The 2014-15 Roller Coaster Ride

A Review of Charlton’s 2014-15 Season

So, the Championship is all over and Charlton finished in a creditable 12th place.  The fact that we were the first team to qualify for next season’s Championship competition tells a story in itself:  Not good enough to go up (or even make the play-offs) not bad enough to go down (although at one stage it looked as if we might be).  If you just considered the mid-table finish and the extremely high number of draws this season you might be forgiven for thinking that the season one of consistent mediocrity, but it wasn’t really like that. It’s been a bumpy ride with two main peaks and two main troughs.

The first peak came at the start of the season with wins against Wigan, Derby, Norwich and Watford and an unbeaten run that lasted until mid-October.  Gradually things started to turn sour though as wins turned to draws and draws turned to defeats.  Other teams all seemed to have worked out how to stop us and if management had an alternative plan, the players never put it into effect.  A three month winless streak from mid-November to mid-February saw Charlton drop as low as 20th in the table.  Manager Bob Peeters seemed to have ‘lost the dressing room’ whist the club seemed in danger of losing its fans.  In a few short days in mid-January Peeters was sacked, Luzon was appointed and Meire was accused of lying.  This was the nadir of the season.

Guy Luzon did well to keep his head when all about were losing theirs and changed the team into a more attacking force that put together a string of wins in late February and March, scoring three goals on five occasions. This period saw safety guaranteed as Charlton moved into the top half of the league table.  Sadly it wasn’t to last.  Once a certain level had been reached, the wins dried up as the players went on their proverbial summer holidays.  The last month was one largely filled with frustration, ameliorated only be the demise of our leonine neighbours and win’s for the U18s in their league and the U21s  in the Kent Senior Cup.

The bumps and dips of the season are shown on the chart below, which uses an index rating to show the changes in fortune of the club for it’s league position, points taken, goal difference and goals scored.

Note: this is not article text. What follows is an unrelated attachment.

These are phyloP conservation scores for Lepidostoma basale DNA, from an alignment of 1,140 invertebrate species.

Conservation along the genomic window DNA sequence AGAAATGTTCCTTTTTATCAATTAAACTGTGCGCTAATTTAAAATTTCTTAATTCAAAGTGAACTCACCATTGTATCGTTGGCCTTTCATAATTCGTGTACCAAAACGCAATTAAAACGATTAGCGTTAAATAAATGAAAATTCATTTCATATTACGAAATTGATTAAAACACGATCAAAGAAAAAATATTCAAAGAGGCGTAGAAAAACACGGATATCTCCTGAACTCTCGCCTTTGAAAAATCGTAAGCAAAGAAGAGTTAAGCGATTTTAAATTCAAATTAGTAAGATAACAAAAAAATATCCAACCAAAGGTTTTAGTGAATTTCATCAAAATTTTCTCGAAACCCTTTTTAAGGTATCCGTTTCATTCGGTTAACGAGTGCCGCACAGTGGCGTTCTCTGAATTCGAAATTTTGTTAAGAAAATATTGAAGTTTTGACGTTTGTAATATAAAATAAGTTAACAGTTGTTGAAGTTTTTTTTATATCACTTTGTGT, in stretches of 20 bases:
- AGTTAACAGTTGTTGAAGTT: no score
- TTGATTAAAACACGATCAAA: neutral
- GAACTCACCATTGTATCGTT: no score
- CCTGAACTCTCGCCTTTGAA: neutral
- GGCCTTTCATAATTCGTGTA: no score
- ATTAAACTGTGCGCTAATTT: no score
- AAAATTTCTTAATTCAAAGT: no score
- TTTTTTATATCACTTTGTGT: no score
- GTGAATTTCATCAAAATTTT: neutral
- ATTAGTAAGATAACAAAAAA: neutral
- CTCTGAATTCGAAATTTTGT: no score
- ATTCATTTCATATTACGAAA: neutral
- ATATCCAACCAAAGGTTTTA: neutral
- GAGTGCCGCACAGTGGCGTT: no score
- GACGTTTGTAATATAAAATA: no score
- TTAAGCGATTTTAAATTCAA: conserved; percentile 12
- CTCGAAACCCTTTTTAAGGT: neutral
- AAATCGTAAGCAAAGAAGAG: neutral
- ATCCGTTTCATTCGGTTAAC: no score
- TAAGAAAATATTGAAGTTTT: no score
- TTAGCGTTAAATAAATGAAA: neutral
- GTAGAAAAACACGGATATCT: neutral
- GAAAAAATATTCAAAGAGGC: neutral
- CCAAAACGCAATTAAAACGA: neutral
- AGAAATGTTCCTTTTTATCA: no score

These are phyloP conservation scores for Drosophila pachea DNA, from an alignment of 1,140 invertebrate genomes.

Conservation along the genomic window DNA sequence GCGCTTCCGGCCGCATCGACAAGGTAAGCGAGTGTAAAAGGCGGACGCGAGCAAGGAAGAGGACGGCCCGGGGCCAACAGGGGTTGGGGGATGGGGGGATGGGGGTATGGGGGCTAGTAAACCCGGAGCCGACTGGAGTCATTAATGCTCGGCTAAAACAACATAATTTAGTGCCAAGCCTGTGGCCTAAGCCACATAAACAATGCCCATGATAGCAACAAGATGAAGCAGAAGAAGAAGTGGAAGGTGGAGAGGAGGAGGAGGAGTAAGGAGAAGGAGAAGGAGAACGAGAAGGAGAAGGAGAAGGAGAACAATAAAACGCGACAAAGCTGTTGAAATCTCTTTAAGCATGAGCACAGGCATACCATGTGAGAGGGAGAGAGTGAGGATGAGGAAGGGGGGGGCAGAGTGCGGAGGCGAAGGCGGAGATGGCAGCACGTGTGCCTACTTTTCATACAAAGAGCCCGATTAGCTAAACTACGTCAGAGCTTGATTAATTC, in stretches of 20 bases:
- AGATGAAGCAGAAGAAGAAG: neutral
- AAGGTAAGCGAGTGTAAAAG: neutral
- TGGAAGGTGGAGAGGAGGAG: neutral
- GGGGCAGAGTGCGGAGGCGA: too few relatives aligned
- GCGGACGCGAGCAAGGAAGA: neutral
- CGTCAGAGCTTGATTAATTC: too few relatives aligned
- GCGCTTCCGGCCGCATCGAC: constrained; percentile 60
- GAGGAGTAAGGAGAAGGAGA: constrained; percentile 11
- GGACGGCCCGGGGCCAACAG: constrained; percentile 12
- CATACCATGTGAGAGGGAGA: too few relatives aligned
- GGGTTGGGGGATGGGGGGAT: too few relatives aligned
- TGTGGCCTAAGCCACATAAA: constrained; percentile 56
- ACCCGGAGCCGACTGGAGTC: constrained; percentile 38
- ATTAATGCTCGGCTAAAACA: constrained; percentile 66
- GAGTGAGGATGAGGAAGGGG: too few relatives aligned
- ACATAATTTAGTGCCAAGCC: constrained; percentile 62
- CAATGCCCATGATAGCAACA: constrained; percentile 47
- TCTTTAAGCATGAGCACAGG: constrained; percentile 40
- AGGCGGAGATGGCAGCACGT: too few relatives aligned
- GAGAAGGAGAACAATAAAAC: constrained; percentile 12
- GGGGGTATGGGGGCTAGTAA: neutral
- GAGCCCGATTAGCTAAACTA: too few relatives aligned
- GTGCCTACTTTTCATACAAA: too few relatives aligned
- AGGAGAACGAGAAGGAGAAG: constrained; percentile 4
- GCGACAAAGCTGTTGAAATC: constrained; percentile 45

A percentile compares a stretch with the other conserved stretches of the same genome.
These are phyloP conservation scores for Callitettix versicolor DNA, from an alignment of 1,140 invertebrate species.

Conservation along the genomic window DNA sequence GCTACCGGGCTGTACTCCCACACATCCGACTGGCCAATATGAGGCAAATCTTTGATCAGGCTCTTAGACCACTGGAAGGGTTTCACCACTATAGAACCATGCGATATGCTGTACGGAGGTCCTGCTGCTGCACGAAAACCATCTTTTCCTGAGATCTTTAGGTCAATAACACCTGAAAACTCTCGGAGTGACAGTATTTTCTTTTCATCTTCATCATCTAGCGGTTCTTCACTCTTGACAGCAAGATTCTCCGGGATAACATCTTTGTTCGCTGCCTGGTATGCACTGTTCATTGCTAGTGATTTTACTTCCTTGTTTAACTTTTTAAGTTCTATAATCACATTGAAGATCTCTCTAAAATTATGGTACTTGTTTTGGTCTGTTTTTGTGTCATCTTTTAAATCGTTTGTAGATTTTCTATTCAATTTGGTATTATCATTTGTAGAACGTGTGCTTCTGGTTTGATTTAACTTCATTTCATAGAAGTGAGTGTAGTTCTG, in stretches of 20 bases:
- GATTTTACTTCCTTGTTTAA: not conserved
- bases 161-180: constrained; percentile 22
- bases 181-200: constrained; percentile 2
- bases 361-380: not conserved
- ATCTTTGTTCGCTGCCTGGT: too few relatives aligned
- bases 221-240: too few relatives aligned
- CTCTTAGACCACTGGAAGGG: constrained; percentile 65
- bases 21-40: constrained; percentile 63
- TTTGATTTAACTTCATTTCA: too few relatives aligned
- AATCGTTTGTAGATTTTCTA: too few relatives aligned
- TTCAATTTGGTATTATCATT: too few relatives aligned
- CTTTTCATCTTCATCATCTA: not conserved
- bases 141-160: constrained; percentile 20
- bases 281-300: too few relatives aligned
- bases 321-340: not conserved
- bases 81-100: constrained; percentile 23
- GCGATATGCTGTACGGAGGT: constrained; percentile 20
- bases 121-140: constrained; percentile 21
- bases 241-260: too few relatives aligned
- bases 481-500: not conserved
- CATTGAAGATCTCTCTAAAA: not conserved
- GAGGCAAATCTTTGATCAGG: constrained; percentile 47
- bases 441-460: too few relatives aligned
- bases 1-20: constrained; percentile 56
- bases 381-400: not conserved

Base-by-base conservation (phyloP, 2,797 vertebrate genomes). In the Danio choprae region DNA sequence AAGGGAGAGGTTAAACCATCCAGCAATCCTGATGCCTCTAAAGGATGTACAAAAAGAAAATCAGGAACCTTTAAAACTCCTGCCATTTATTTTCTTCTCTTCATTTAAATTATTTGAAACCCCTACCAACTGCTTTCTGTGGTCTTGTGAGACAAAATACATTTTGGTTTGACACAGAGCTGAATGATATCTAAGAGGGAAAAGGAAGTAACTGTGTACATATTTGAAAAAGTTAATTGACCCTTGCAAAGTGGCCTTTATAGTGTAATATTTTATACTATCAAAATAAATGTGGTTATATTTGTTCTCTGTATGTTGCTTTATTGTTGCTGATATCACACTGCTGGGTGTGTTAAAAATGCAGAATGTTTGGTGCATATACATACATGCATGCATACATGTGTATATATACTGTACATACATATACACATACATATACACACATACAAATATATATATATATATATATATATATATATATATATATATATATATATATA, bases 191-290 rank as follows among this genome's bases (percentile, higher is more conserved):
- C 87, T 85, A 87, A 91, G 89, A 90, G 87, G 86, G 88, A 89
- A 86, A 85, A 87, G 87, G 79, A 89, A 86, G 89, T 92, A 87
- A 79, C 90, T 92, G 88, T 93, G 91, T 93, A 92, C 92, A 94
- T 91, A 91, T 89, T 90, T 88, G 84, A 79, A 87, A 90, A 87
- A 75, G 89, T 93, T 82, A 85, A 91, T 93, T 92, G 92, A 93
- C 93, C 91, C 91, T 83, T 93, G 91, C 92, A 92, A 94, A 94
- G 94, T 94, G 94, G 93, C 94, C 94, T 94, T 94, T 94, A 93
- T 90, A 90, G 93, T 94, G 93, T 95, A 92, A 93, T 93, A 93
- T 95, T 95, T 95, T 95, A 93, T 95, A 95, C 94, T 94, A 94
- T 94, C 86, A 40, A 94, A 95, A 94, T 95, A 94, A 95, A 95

Charlton Monthly Performance 2015-16
Please click twice to enlarge.


Charlton’s Diminishing Goals

So far this season Charlton have played 22 matches and scored 23 goals.  The goals to games ratio, 1.05, is not impressive. Indeed it is joint 17th in the division – on a par with Bolton and Millwall.  Best is Bournemouth with 2.27 goals per game.  Worst is Sheffield Wednesday with 0.73 goals per game.

What is most disturbing for Charlton fans though is the way that the goals have tailed off.  Only Igor Vetokele has hit the net with any regularity this season.  However he hasn’t scored in over a month now and no-one else has taken over goalscoring duties.  In the time since Igor last got a goal, against Reading on 8th November, only Harriott, Buyens and Cousins have scored, and they’ve only managed one each.  The chart below shows how the goals have dried up.

Screenshot 2014-12-21 01.46.39

Please click to enlarge

Charlton did start the season very well and boasted the longest unbeaten record in the division.  Those early successes were largely built on being very tight defensively.  Despite being in the play-off positions early on, Charlton never really dominated their opponents and victories were all by a slim margin.  This meant that it has only taken a small decrease in the number of goals scored to seriously effect the number of points taken:

Screenshot 2014-12-21 02.28.13Please click to enlarge

It looks as though Charlton will need to do something soon to increase the number of goals scored if the season isn’t to peter-out completely.

Charlton Athletic: Historical Timeline (1958 to 1974 – In The Doldrums)

From failing to get re-promoted in 1958 to dropping down to the Third Division

In 1958 the club failed in their bid to get re-promoted.  Defeat to Blackburn Rovers on the last day of the season kept them in the Second Division where they would stay for the next 15 seasons.  Years without any significant development and a pattern of selling-off the best players finally saw Charlton leave the Second Division in 1973 when they dropped down into the Third.

Club History Timeline 1958 1974

Please click twice to enlarge.